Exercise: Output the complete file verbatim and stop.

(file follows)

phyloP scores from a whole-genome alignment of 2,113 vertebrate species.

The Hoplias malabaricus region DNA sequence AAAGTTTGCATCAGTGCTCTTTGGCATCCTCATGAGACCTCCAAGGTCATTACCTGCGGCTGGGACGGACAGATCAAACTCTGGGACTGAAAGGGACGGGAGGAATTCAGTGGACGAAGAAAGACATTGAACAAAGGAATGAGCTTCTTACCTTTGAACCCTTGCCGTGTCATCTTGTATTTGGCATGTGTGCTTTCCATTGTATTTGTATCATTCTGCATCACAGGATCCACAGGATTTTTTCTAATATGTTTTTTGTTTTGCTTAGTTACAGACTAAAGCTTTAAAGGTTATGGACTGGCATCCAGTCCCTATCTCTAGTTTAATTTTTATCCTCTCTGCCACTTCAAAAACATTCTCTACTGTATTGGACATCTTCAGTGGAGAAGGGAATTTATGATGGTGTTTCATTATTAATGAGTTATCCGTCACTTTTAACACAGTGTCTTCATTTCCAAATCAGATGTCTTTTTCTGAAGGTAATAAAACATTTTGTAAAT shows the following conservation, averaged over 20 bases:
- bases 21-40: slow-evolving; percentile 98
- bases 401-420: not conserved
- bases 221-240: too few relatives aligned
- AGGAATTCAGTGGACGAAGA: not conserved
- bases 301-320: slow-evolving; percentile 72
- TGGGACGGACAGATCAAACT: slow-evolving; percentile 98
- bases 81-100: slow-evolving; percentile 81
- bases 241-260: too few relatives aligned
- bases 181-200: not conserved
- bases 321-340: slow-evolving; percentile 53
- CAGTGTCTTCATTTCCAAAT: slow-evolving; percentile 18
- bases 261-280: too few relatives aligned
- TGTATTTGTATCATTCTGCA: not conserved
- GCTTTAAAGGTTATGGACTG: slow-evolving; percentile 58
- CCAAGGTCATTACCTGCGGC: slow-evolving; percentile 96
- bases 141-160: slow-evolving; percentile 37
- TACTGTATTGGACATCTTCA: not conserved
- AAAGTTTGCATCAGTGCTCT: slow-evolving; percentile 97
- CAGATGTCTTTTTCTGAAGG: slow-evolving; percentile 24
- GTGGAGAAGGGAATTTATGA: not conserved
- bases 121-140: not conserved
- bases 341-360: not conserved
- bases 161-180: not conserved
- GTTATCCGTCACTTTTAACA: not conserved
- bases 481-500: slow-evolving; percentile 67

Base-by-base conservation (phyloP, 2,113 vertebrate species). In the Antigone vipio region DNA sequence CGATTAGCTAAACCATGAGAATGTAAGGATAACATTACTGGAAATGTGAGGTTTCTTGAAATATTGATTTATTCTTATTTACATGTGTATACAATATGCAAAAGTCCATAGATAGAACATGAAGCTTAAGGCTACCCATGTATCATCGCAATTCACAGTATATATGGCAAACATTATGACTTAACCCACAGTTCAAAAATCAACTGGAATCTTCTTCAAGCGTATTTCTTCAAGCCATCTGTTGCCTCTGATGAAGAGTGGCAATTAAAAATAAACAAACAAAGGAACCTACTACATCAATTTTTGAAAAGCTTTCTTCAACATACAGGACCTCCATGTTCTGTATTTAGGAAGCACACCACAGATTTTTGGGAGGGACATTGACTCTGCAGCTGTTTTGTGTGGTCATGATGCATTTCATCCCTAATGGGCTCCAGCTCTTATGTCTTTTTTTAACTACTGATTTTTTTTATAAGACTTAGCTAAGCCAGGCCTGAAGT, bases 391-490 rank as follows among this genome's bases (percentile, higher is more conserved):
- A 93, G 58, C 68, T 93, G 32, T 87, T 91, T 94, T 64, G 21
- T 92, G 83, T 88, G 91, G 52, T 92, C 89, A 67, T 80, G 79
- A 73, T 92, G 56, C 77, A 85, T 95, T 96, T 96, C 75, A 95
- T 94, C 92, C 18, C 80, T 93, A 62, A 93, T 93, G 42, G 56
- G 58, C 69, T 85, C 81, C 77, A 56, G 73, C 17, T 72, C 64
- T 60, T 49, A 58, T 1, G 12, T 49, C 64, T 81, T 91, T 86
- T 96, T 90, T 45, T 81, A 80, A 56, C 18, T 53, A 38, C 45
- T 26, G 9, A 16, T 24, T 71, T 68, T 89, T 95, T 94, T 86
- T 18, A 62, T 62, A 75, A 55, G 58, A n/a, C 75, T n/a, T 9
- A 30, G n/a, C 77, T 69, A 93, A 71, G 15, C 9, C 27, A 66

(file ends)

phyloP scores from a whole-genome alignment of 2,113 vertebrate species.

The Hoplias malabaricus region DNA sequence AAAGTTTGCATCAGTGCTCTTTGGCATCCTCATGAGACCTCCAAGGTCATTACCTGCGGCTGGGACGGACAGATCAAACTCTGGGACTGAAAGGGACGGGAGGAATTCAGTGGACGAAGAAAGACATTGAACAAAGGAATGAGCTTCTTACCTTTGAACCCTTGCCGTGTCATCTTGTATTTGGCATGTGTGCTTTCCATTGTATTTGTATCATTCTGCATCACAGGATCCACAGGATTTTTTCTAATATGTTTTTTGTTTTGCTTAGTTACAGACTAAAGCTTTAAAGGTTATGGACTGGCATCCAGTCCCTATCTCTAGTTTAATTTTTATCCTCTCTGCCACTTCAAAAACATTCTCTACTGTATTGGACATCTTCAGTGGAGAAGGGAATTTATGATGGTGTTTCATTATTAATGAGTTATCCGTCACTTTTAACACAGTGTCTTCATTTCCAAATCAGATGTCTTTTTCTGAAGGTAATAAAACATTTTGTAAAT shows the following conservation, averaged over 20 bases:
- bases 21-40: slow-evolving; percentile 98
- bases 401-420: not conserved
- bases 221-240: too few relatives aligned
- AGGAATTCAGTGGACGAAGA: not conserved
- bases 301-320: slow-evolving; percentile 72
- TGGGACGGACAGATCAAACT: slow-evolving; percentile 98
- bases 81-100: slow-evolving; percentile 81
- bases 241-260: too few relatives aligned
- bases 181-200: not conserved
- bases 321-340: slow-evolving; percentile 53
- CAGTGTCTTCATTTCCAAAT: slow-evolving; percentile 18
- bases 261-280: too few relatives aligned
- TGTATTTGTATCATTCTGCA: not conserved
- GCTTTAAAGGTTATGGACTG: slow-evolving; percentile 58
- CCAAGGTCATTACCTGCGGC: slow-evolving; percentile 96
- bases 141-160: slow-evolving; percentile 37
- TACTGTATTGGACATCTTCA: not conserved
- AAAGTTTGCATCAGTGCTCT: slow-evolving; percentile 97
- CAGATGTCTTTTTCTGAAGG: slow-evolving; percentile 24
- GTGGAGAAGGGAATTTATGA: not conserved
- bases 121-140: not conserved
- bases 341-360: not conserved
- bases 161-180: not conserved
- GTTATCCGTCACTTTTAACA: not conserved
- bases 481-500: slow-evolving; percentile 67

Base-by-base conservation (phyloP, 2,113 vertebrate species). In the Antigone vipio region DNA sequence CGATTAGCTAAACCATGAGAATGTAAGGATAACATTACTGGAAATGTGAGGTTTCTTGAAATATTGATTTATTCTTATTTACATGTGTATACAATATGCAAAAGTCCATAGATAGAACATGAAGCTTAAGGCTACCCATGTATCATCGCAATTCACAGTATATATGGCAAACATTATGACTTAACCCACAGTTCAAAAATCAACTGGAATCTTCTTCAAGCGTATTTCTTCAAGCCATCTGTTGCCTCTGATGAAGAGTGGCAATTAAAAATAAACAAACAAAGGAACCTACTACATCAATTTTTGAAAAGCTTTCTTCAACATACAGGACCTCCATGTTCTGTATTTAGGAAGCACACCACAGATTTTTGGGAGGGACATTGACTCTGCAGCTGTTTTGTGTGGTCATGATGCATTTCATCCCTAATGGGCTCCAGCTCTTATGTCTTTTTTTAACTACTGATTTTTTTTATAAGACTTAGCTAAGCCAGGCCTGAAGT, bases 391-490 rank as follows among this genome's bases (percentile, higher is more conserved):
- A 93, G 58, C 68, T 93, G 32, T 87, T 91, T 94, T 64, G 21
- T 92, G 83, T 88, G 91, G 52, T 92, C 89, A 67, T 80, G 79
- A 73, T 92, G 56, C 77, A 85, T 95, T 96, T 96, C 75, A 95
- T 94, C 92, C 18, C 80, T 93, A 62, A 93, T 93, G 42, G 56
- G 58, C 69, T 85, C 81, C 77, A 56, G 73, C 17, T 72, C 64
- T 60, T 49, A 58, T 1, G 12, T 49, C 64, T 81, T 91, T 86
- T 96, T 90, T 45, T 81, A 80, A 56, C 18, T 53, A 38, C 45
- T 26, G 9, A 16, T 24, T 71, T 68, T 89, T 95, T 94, T 86
- T 18, A 62, T 62, A 75, A 55, G 58, A n/a, C 75, T n/a, T 9
- A 30, G n/a, C 77, T 69, A 93, A 71, G 15, C 9, C 27, A 66